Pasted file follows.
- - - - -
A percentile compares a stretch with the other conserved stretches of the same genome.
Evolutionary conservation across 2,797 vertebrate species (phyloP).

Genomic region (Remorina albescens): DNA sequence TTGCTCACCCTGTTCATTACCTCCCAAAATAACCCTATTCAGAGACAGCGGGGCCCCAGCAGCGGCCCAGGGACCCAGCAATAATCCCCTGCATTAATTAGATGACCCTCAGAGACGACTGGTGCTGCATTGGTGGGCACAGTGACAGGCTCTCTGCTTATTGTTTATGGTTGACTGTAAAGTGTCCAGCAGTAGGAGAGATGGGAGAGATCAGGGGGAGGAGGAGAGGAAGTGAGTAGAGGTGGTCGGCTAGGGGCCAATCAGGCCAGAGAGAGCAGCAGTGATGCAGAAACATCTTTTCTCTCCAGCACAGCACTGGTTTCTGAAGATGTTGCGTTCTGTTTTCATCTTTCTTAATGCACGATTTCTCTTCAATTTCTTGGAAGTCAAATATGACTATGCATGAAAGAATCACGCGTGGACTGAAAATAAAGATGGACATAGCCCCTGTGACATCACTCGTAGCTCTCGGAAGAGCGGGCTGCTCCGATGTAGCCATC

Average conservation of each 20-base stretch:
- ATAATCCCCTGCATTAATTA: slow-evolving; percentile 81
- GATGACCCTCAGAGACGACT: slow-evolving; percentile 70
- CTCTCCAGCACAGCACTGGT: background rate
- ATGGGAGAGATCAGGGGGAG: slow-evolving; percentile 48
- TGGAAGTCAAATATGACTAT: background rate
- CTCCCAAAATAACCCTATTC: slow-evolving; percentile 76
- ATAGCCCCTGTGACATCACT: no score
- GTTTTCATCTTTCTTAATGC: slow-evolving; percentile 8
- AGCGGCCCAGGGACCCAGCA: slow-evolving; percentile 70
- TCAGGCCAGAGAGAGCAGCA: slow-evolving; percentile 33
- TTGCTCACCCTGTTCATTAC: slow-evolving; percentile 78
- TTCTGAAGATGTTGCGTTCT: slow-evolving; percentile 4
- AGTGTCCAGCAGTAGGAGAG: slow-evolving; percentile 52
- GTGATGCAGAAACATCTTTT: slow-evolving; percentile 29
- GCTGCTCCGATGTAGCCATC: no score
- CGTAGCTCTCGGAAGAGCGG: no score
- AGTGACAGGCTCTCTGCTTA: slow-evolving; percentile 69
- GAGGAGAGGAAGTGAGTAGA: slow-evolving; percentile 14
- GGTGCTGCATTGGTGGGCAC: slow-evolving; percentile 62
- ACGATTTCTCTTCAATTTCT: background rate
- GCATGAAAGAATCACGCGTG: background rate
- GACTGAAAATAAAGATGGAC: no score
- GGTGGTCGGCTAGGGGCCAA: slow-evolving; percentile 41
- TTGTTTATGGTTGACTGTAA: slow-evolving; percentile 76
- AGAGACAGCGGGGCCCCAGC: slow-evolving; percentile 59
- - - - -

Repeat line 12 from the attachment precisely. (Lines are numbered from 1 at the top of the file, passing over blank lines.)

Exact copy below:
- GTTTTCATCTTTCTTAATGC: slow-evolving; percentile 8